Volume 3, Number 4 • September 2005

You Weren’t Mean Enough

By Sara J. Seidle, 3L

 After going through the somewhat grueling and often disheartening search for a summer job during my second year of law school, I ended up spending this summer working with the district attorney’s office in a small, rural county in western Pennsylvania.

Although it wasn’t exactly the position I envisioned as I was going through the on-campus interview process last fall, now that the summer is over I can say that I am happy I ended up where I did. Though I wouldn’t say that I found my calling as a future prosecutor, my summer position with the district attorney’s office was a valuable experience nonetheless. Looking back on my summer, one of the most poignant revelations that I have taken away from the experience is that I don’t think I really want to be a trial lawyer.

During my last week of work at the DA’s office, I was asked to help out with a mock trial that was part of a children’s summer camp program organized by local law enforcement. The office was short-staffed during the week of the camp for various reasons and the rest of the lawyers were busy with other matters, so I was called to fill in. Although I didn’t know it when I agreed to help out, I would be acting as the defense attorney during the mock trial while the district attorney from a neighboring county would act as the prosecutor. Although I had zero courtroom experience before this, I thought, at the very least, it would be a good learning experience. What better way to practice my litigation skills than during a mock trial in front of a group of young teenagers that know very little about the law.

At first I was quite excited about the opportunity. I had been sitting at a desk all summer, writing brief after brief, which had started to get rather tedious. I sat in on a few trials as well and, by that point in the summer, was eager to do something more than research and write briefs. I had also really started to think that maybe I would like to enter the field of criminal law after graduation. It really is a very interesting and unique area of law. No matter how many DUI cases that came through the office this summer, they all seemed to have their own intricacies to keep things interesting. However, these thoughts of becoming a future prosecutor or defense attorney started to fade after my involvement in the mock trial. Even though it was just a mock trial, I wanted to take the experience somewhat seriously to get a feel for what being a trial attorney would really be like.

However, as the trial started and I watched the attorney I was working with give our opening argument to the twelve young campers acting as the jury, I looked around at the roomful of camp counselors, campers, and other spectators, and my nerves surprisingly started to get the best of me. Then, before I knew it, it was my turn to “act” like a real attorney. I approached the witness stand to cross-examine one of the camp kids who was acting as a witness. I had interviewed him earlier in the afternoon, and I knew he was on my side. We had already talked about everything he was going to say, so I thought it would be a breeze.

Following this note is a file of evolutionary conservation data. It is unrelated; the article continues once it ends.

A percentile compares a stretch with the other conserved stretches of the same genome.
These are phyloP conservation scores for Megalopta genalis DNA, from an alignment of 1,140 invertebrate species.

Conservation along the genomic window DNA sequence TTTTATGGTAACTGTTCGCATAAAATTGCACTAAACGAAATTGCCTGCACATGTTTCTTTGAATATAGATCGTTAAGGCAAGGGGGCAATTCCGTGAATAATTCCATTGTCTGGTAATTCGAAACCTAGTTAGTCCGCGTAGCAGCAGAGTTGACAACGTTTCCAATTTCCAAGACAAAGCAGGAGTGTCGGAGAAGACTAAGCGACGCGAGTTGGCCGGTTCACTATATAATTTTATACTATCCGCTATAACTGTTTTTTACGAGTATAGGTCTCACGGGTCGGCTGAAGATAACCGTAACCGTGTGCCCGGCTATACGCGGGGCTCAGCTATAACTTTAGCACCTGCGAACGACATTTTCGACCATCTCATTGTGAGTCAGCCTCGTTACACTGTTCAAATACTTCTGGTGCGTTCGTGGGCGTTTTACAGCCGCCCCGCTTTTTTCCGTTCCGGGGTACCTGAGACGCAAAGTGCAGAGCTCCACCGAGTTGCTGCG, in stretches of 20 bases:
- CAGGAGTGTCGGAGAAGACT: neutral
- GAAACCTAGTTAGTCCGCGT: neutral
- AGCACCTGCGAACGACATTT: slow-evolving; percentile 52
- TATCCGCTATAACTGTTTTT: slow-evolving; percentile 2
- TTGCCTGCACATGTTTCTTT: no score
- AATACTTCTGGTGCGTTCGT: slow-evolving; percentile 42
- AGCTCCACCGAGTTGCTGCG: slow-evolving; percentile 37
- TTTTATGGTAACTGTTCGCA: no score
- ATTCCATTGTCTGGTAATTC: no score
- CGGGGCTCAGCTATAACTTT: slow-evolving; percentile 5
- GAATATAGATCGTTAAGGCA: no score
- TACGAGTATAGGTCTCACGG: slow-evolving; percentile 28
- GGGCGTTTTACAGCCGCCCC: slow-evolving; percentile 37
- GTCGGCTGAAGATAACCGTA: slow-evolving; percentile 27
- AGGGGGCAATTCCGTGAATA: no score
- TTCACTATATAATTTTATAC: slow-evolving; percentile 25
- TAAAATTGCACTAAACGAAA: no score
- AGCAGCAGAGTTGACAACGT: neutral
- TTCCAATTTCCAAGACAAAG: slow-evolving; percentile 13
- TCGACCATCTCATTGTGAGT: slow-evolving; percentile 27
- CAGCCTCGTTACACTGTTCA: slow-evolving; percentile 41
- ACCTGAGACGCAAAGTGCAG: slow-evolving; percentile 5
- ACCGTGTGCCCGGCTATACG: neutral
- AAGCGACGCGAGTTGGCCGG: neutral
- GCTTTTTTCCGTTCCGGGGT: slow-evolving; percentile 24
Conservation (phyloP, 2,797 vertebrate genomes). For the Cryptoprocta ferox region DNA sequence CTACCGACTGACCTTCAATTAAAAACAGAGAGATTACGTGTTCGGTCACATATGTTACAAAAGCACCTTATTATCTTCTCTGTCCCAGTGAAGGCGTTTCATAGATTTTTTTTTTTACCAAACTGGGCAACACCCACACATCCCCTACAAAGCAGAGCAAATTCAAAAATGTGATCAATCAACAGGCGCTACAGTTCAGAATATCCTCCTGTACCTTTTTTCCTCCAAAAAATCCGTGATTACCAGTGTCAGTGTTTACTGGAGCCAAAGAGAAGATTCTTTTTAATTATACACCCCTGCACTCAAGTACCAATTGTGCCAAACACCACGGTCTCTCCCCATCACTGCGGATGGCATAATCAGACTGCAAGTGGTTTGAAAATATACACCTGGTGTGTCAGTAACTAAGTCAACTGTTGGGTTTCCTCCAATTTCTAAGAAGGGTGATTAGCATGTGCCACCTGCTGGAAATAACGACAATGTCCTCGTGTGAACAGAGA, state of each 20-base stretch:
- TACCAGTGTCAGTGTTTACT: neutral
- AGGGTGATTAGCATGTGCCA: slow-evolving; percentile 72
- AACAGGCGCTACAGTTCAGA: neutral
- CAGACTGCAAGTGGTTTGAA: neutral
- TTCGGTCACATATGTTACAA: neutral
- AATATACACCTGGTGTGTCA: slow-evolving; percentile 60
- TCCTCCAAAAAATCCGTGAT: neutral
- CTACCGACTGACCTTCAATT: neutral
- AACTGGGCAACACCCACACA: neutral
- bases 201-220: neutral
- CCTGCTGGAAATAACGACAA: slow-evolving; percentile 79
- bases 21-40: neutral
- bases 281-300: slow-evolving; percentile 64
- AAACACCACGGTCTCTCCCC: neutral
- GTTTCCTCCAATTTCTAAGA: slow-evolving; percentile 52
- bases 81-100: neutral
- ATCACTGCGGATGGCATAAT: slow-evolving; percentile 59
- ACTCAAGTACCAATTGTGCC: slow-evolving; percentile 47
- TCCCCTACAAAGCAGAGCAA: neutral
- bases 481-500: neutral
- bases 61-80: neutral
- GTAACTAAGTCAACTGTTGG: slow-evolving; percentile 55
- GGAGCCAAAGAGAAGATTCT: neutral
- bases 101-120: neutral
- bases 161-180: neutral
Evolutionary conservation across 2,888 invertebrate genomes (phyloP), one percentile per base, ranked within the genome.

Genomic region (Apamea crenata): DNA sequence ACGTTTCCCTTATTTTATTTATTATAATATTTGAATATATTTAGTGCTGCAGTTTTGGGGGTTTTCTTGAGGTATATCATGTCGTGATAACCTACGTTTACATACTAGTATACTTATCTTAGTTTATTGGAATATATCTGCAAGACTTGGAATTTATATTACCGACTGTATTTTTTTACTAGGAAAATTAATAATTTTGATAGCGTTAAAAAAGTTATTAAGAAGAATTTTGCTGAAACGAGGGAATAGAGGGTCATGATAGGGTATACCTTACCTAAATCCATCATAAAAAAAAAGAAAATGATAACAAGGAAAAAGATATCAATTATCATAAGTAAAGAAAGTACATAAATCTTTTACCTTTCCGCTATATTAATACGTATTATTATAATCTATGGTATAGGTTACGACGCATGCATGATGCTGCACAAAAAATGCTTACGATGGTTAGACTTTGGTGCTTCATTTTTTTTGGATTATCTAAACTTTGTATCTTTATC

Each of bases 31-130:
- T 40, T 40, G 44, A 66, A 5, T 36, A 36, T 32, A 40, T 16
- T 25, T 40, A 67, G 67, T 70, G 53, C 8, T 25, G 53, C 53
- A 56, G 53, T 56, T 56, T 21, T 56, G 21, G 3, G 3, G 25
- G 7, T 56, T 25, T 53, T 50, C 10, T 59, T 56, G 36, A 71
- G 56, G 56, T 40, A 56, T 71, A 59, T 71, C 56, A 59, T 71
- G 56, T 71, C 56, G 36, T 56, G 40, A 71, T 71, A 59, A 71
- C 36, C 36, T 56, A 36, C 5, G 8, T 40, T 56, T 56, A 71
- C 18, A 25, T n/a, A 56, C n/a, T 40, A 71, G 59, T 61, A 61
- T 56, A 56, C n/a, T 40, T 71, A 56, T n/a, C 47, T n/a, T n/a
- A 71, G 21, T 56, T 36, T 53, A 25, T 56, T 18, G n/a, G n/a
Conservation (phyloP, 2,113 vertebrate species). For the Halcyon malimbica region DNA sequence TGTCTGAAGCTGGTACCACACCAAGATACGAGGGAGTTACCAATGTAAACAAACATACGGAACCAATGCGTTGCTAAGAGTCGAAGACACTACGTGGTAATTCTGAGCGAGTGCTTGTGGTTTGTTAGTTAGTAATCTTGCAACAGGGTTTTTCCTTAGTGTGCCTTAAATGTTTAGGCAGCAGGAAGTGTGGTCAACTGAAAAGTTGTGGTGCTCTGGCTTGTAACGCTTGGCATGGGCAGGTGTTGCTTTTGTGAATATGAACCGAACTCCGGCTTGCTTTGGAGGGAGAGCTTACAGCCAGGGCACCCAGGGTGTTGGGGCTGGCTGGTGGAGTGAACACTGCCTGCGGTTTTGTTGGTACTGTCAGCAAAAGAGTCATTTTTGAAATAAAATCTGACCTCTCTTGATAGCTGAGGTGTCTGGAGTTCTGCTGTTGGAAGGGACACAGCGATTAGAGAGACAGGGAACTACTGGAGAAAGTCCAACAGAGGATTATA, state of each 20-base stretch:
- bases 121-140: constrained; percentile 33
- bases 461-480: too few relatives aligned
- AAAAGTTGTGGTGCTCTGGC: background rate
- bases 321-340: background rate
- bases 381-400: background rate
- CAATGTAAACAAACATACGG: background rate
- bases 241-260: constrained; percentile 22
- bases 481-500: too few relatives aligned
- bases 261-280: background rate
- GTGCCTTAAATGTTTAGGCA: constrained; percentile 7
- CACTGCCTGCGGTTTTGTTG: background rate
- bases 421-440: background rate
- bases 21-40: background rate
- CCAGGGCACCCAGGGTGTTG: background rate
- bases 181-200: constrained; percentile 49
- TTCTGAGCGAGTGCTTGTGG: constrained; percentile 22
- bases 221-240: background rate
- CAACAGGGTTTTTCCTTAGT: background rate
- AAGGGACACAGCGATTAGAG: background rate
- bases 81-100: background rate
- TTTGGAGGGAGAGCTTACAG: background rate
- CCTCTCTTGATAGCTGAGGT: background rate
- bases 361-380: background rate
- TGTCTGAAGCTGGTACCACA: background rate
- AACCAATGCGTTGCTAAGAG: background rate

Then he answered my first question and, much to my surprise, his story had completely changed. My list of questions I had prepared no longer made any sense. All I could do was laugh and say “okay, that’ll be all, thank you.” The kid had stumped me. And when I sat back down, the attorney I was working with responded to my intimidation by a twelve-year-old by saying, “You weren’t mean enough.” Mean? Mean is not a word often used to describe me. Mild-mannered and soft spoken, yes, but mean, no. I didn’t let all of this stop me, though. I questioned a couple more of the young witnesses and had a little more success. I even decided to try to make a closing argument. It was brief and to the point and, of course, I was nervous.

I have to admit, the whole experience was kind of fun. But I’m pretty sure I’ve decided to take my legal career in a direction that doesn’t require too much trial time. A trial is certainly not something I would want to be facing every day. Of course, when I recount this story to my family and friends, they tell me not to give up hope yet, remind me that it was just a mock trial and that learning to be a litigator takes practice. And, though I definitely understand their points, I also know myself. In being true to myself, I must admit that I am not cut out to be a litigator. It just didn’t feel right. I’m good at many things, and I think I’ll turn out to be a rather good lawyer someday, but I don’t think the courtroom is the best place for me to exercise my legal talents.

Sara J. Seidle is a 3L at Duquesne University School of Law in Pittsburgh, Pennsylvania.


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